Het concept van zijn programma is als volgt: Twee stoelen, twee mensen. In Curriculum Vitae gaat presentator Joris van Heukelom in gesprek met succesvolle professionals met een dynamische carrière. Professionals die beschikken over een interessant CV dat altijd in beweging is. De gast en diens CV zijn voor Joris het materiaal voor een indringend en open minded gesprek. Curriculum Vitae, over de mens achter het cv. Ditmaal in de “blue chair” dus de man achter Marketing Podcast.

[VIDEO VERWIJDERD, ZIE UPDATE ONDERAAN POST]

Normaliter zou ik het betreffende filmpje uiteraard hier ter plekke embedden, echter die functionaliteit laat nog even op zich wachten, of zoals ze het bij BlueShots.TV zelf verwoorden:

“Binnenkort kun je met een embedcode per format altijd de laatste aflevering van je favoriete Blue Shots programma op je website zetten. Beschikbaar per 1 november 2008.”

Stay tuned

[Update: De BlueShots video’s zijn inmiddels “embedable” echter ze zijn helaas niet aan te passen aan de lay-out van je website: Zodra je probeert om zelf de afmetingen handmatig in de HTML code aan te passen, gaat er een ping naar de servers van BlueShots en co., en wordt het een auto-play film.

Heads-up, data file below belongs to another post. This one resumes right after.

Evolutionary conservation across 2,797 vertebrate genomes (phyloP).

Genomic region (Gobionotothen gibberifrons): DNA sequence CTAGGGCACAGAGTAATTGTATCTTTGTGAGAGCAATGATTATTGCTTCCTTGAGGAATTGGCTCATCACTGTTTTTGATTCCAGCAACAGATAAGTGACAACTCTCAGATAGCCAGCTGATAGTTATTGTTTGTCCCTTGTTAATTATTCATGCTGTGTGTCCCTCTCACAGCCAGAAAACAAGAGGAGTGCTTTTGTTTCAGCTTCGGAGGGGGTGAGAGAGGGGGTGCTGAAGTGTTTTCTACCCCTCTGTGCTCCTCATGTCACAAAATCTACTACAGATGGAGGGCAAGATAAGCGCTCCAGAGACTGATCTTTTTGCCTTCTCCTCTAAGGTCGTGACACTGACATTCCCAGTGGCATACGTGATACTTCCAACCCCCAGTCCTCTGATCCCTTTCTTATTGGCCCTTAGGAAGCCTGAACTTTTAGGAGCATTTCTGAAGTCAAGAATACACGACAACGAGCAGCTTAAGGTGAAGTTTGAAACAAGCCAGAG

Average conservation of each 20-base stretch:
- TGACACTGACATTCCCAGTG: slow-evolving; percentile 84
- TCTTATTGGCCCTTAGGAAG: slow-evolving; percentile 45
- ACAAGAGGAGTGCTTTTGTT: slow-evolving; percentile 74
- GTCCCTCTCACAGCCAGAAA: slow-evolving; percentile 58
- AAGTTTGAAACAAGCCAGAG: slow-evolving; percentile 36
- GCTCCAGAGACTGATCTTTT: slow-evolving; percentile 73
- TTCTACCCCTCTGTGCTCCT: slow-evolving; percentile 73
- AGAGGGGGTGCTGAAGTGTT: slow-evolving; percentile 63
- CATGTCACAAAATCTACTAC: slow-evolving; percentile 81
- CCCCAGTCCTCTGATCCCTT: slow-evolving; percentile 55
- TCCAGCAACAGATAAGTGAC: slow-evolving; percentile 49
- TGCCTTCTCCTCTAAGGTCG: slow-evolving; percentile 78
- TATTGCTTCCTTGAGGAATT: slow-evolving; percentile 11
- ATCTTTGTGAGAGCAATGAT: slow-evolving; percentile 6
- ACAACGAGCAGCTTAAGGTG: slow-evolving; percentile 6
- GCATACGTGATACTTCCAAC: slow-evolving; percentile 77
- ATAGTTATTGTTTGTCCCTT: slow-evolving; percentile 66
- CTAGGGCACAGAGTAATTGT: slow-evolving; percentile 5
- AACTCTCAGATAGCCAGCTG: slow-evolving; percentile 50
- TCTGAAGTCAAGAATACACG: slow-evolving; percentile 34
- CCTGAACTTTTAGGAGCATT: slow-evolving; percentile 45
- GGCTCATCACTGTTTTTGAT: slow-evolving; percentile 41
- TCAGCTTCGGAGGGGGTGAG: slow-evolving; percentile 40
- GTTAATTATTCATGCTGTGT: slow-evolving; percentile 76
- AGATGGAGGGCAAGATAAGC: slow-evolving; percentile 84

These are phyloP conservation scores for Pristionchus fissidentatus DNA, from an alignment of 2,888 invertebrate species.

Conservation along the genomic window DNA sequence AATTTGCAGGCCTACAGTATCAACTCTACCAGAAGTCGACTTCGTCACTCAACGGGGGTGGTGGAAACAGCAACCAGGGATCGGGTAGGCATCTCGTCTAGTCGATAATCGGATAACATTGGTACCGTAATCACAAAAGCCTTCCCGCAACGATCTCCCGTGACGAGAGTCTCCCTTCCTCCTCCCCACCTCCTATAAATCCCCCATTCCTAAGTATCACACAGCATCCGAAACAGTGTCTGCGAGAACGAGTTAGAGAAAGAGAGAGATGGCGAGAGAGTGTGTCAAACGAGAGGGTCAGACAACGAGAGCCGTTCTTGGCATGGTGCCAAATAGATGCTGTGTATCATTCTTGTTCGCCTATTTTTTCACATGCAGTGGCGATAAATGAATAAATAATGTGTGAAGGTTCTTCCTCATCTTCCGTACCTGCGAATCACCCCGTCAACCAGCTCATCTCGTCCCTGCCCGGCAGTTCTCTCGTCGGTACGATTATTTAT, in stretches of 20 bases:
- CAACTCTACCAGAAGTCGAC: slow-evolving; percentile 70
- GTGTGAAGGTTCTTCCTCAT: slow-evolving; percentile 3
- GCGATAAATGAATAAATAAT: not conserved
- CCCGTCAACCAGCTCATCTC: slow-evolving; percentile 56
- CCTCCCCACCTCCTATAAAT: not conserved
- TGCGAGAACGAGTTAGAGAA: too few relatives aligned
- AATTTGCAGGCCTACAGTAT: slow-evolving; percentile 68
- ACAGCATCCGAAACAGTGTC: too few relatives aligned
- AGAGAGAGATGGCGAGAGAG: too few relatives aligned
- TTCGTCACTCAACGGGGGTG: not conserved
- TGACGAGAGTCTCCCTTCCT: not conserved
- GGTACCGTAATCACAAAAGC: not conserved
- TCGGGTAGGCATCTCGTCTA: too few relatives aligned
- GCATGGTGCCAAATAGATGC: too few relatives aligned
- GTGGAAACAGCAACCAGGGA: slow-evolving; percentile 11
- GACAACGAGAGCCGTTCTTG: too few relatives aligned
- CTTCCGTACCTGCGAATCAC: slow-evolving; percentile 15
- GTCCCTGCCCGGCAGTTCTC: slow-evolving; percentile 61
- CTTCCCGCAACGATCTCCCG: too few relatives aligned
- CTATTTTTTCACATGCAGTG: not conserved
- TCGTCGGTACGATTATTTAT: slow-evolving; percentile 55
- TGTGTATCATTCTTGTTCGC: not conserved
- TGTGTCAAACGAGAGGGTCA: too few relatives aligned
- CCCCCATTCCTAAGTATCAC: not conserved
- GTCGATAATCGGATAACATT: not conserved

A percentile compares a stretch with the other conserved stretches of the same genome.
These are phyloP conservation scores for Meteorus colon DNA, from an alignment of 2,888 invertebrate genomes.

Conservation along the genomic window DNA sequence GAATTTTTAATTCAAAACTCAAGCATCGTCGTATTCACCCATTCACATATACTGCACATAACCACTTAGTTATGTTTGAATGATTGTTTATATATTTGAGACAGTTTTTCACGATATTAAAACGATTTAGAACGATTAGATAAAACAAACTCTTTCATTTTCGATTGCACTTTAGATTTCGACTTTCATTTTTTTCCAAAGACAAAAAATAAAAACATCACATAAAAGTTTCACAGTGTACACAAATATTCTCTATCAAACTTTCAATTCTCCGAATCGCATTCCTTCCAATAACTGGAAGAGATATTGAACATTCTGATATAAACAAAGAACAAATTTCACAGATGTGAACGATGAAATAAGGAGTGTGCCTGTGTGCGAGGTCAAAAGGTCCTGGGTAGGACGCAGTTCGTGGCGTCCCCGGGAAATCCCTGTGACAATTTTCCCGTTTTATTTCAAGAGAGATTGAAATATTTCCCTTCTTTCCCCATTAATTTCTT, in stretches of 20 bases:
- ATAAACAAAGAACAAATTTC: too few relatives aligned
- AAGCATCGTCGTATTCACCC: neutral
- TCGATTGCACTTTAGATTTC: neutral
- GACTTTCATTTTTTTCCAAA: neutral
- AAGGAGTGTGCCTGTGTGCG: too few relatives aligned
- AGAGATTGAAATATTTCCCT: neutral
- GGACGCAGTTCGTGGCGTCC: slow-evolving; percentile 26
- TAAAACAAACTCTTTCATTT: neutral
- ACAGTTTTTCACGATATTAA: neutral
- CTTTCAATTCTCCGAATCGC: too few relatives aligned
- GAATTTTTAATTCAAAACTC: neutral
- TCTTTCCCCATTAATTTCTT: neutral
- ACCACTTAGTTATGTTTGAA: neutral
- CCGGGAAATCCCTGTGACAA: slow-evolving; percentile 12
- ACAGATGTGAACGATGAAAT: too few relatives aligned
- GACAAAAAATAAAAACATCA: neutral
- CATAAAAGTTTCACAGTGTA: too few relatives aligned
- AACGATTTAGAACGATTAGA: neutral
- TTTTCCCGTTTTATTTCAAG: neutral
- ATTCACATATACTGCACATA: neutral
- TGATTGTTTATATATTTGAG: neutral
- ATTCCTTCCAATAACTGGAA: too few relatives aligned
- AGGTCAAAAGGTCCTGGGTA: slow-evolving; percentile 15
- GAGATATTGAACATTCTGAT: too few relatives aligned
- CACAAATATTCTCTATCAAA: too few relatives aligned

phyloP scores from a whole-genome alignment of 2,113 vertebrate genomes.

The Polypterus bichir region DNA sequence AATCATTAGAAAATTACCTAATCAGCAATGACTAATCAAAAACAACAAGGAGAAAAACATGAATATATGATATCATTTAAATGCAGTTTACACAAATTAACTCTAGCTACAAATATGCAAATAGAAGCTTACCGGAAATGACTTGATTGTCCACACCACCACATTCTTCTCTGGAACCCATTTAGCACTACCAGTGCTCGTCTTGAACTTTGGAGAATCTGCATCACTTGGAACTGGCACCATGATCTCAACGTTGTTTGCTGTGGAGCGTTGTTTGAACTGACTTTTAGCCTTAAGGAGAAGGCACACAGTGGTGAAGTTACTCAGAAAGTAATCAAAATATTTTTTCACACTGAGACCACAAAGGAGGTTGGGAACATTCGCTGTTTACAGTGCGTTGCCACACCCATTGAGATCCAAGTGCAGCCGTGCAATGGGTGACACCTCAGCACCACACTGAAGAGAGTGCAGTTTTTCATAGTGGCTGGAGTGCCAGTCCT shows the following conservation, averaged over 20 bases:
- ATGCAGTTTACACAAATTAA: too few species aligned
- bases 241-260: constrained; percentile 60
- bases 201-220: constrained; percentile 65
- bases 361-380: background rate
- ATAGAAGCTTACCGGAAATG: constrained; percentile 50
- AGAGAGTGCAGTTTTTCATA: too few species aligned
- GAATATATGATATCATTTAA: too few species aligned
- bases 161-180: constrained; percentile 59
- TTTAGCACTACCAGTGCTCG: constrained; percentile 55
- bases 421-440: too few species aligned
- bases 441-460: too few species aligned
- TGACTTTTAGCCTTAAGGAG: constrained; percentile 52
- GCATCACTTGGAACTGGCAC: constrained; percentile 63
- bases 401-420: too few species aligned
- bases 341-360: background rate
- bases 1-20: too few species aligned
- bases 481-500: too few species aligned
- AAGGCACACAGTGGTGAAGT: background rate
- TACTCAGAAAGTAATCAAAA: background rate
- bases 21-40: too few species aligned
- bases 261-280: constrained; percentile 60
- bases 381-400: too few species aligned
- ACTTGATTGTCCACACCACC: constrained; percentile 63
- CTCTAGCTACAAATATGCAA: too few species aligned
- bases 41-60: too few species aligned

Daarnaast kun je niet meer bij de control/mediabay, dus kun je het filmpje vervolgens ook niet stopzetten. Iets wat om meerdere redenen vrij irritant is: De eerste reden is uiteraard dat de gebruiker c.q. bezoeker geen controle heeft over zijn webervaring, en de tweede reden is dat er ongevraagd dataverkeer plaats vindt zonder dat de gebruiker daar om heeft gevraagd.

Aangezien breedbandinternet daarbij nog steeds niet overal (in Nederland) vanzelfsprekend is, kan het daarnaast zijn dat het laden van de homepage van mijn Online Column ontoelaatbaar en onnodig lang gaat duren (omdat ik de laatste tijd nou eenmaal veel video’s hier heb staan, die overigens wel aan de eisen voldoen).

Om de bovenstaande redenen heb ik het betreffende videointerview voorlopig dus verwijderd, totdat er een verbeterde versie van de embedfunctionaliteit wordt aangeboden door het team bij BlueShots.]




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Thinking Big About Solutions to Worldwide Poverty (BLOG ACTION DAY 2008)

Coming up with One Big Idea to resolve the issues of Poverty, Child Starvation or any other (in)directly linked anthropocentric crisis such as Global Pollution, Global Warming or the Energy Crisis –Peak Oil– for that matter requires consensus: Is there a problem? And if so at what scale? Consensus.